While other potential 2016 Republican presidential candidates have dived into the feud between New Jersey Gov. Chris Christie and Sen. Rand Paul, Wisconsin Gov. Scott Walker is treading water.
When asked about his stance on the spat at a governors summit in Milwaukee on Friday, Walker did not take a side.
"I don't know that you could put me in either camp, precisely," Walker told the Washington Post, adding that he thought dialogue between the two was important.
Christie criticized the libertarian perspective on national security July 25 at a Republican governors forum in Aspen, Colorado, and called out Paul for criticizing the National Security Agency's surveillance programs.
After Paul fired back at Christie over federal disaster relief spending, other GOP leaders mentioned in the 2016 presidential conversation began taking sides.
Texas Sen. Ted Cruz defended Paul's position with regard to protecting civil liberties, while Rep. Peter King of New York sided with Christie.
Walker was on the panel with Christie in Aspen when he first commented on the libertarian view of national security. Despite his noncommittal response on Friday, one of Walker's comments last week minimized the libertarian influence on the larger Republican position on national security.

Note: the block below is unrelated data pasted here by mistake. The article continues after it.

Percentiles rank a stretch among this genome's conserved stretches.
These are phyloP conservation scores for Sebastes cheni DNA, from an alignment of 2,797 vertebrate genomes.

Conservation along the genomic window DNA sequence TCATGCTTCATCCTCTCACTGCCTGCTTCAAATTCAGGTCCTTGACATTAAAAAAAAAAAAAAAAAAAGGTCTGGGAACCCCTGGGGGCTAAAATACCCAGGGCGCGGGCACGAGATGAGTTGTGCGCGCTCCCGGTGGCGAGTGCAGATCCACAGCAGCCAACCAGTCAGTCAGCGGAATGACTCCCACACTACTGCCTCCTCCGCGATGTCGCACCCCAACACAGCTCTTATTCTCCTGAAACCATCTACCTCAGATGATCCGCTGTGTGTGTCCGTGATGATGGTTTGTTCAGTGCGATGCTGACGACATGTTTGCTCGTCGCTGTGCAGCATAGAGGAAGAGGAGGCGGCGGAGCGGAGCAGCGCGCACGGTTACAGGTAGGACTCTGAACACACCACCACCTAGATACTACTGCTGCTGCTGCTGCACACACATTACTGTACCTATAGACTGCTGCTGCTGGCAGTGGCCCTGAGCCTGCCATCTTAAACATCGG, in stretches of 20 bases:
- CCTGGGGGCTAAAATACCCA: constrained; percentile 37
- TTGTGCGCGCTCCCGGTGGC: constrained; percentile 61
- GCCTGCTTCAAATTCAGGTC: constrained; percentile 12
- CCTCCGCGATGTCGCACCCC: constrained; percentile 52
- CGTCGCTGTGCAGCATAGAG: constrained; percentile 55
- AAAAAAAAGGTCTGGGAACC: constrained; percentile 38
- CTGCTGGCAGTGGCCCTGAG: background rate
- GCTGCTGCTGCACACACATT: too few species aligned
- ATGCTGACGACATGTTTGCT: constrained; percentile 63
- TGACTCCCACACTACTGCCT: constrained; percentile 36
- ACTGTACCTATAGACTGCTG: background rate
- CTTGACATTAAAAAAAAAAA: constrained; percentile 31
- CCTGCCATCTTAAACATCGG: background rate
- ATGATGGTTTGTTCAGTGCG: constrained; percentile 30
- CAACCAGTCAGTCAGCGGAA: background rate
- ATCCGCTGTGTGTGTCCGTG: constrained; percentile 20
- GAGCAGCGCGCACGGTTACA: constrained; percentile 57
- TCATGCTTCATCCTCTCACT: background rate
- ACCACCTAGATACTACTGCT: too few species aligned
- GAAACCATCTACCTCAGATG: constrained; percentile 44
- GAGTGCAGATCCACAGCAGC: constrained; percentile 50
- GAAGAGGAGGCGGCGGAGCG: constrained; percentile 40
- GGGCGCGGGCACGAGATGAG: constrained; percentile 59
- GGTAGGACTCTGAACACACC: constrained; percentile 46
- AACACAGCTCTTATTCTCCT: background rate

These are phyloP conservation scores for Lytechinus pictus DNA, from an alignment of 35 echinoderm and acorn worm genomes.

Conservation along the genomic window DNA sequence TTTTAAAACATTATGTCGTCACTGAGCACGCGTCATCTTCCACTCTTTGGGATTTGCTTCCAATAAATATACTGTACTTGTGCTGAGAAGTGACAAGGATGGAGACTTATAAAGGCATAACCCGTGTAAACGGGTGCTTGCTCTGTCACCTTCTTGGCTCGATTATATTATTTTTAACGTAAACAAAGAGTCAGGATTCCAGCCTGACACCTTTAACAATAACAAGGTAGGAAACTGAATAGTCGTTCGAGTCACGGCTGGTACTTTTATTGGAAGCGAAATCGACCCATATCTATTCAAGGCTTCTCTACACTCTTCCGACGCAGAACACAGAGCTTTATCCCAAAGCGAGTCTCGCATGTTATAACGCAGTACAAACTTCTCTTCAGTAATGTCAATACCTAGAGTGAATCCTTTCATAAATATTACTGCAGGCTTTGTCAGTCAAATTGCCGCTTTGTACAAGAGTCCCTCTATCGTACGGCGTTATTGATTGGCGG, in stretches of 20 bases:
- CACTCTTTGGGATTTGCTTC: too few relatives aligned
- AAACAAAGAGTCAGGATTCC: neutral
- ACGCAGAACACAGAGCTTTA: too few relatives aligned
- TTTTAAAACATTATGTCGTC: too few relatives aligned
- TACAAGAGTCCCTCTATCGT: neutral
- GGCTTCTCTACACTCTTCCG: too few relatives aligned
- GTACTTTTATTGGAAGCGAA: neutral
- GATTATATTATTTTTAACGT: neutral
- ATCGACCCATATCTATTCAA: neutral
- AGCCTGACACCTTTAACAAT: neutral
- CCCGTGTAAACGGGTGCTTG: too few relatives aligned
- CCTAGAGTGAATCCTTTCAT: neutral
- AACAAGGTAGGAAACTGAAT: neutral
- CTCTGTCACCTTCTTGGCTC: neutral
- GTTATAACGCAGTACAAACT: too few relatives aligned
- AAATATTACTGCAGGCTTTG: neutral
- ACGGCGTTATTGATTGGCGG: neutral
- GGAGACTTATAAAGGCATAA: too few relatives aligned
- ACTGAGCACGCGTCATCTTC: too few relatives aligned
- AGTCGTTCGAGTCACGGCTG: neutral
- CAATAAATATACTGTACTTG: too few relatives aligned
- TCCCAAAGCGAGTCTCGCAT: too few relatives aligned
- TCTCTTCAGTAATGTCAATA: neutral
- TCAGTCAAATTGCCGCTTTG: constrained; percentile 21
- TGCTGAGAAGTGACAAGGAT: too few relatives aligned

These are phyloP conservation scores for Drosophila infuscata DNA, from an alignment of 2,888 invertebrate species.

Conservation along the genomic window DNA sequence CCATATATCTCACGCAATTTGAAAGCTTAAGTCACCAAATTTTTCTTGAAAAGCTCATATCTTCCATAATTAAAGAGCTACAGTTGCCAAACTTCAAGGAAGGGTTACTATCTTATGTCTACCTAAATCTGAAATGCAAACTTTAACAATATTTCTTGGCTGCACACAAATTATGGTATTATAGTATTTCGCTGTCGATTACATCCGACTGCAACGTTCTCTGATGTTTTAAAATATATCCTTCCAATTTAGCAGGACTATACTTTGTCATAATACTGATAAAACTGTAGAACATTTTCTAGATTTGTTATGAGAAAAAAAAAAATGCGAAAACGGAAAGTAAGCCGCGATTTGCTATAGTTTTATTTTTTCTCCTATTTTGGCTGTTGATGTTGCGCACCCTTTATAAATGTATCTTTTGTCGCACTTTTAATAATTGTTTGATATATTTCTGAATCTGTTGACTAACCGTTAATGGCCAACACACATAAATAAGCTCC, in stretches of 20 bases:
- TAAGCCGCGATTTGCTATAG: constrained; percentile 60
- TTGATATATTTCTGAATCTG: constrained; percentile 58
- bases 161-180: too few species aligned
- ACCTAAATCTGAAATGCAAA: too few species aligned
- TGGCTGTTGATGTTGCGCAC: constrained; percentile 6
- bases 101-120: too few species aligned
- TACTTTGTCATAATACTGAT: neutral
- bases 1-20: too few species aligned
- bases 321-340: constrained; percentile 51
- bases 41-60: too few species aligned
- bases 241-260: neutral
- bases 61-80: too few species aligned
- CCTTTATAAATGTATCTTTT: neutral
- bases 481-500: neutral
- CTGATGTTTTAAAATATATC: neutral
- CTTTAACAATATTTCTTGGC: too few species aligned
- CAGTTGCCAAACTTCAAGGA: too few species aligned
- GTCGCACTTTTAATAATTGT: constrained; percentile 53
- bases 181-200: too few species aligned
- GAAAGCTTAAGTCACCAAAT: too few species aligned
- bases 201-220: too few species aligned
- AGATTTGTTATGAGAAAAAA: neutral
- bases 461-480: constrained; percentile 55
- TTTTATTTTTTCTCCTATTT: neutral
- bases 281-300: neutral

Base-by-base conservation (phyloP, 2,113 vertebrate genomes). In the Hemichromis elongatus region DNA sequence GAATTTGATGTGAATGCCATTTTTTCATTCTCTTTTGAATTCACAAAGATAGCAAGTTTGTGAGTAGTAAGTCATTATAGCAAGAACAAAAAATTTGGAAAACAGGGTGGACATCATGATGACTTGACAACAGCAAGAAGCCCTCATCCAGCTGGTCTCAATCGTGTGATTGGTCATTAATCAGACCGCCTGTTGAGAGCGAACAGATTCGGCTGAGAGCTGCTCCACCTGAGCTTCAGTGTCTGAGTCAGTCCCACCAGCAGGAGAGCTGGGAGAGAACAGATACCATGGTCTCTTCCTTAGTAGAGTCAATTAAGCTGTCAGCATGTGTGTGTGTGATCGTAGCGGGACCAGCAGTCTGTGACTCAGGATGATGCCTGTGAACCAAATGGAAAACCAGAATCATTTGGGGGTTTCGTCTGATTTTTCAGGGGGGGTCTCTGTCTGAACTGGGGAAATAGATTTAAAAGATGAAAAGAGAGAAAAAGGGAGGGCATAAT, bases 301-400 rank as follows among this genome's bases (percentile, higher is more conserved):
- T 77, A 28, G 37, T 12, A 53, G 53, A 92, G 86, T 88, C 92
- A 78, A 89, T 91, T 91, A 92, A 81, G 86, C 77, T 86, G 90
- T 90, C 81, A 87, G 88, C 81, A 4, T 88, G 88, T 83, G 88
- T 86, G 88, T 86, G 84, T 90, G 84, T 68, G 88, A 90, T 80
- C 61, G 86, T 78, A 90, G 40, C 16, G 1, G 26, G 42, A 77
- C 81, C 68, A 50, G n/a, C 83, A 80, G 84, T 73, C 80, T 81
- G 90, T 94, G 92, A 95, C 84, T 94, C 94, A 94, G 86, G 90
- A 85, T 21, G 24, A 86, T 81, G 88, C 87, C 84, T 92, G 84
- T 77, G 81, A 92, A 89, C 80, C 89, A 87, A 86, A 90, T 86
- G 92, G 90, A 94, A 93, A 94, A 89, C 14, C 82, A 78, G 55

"I don't see that shift, I see a few loud and vocal people talking about it in Washington," Walker said. "I don't think that reflects where the party is."
Walker also criticized Washington politicians' inability to work together in a statement on the National Governors Association summer meeting, the three-day policy summit in Milwaukee that has attracted a bipartisan group of governors including Christie and potential 2016 Democratic presidential candidate Gov. Martin O'Malley of Maryland.
"While Washington is gridlocked most days, states are not," Walker said in a statement. "Governors are focused on finding solutions to our most pressing challenges."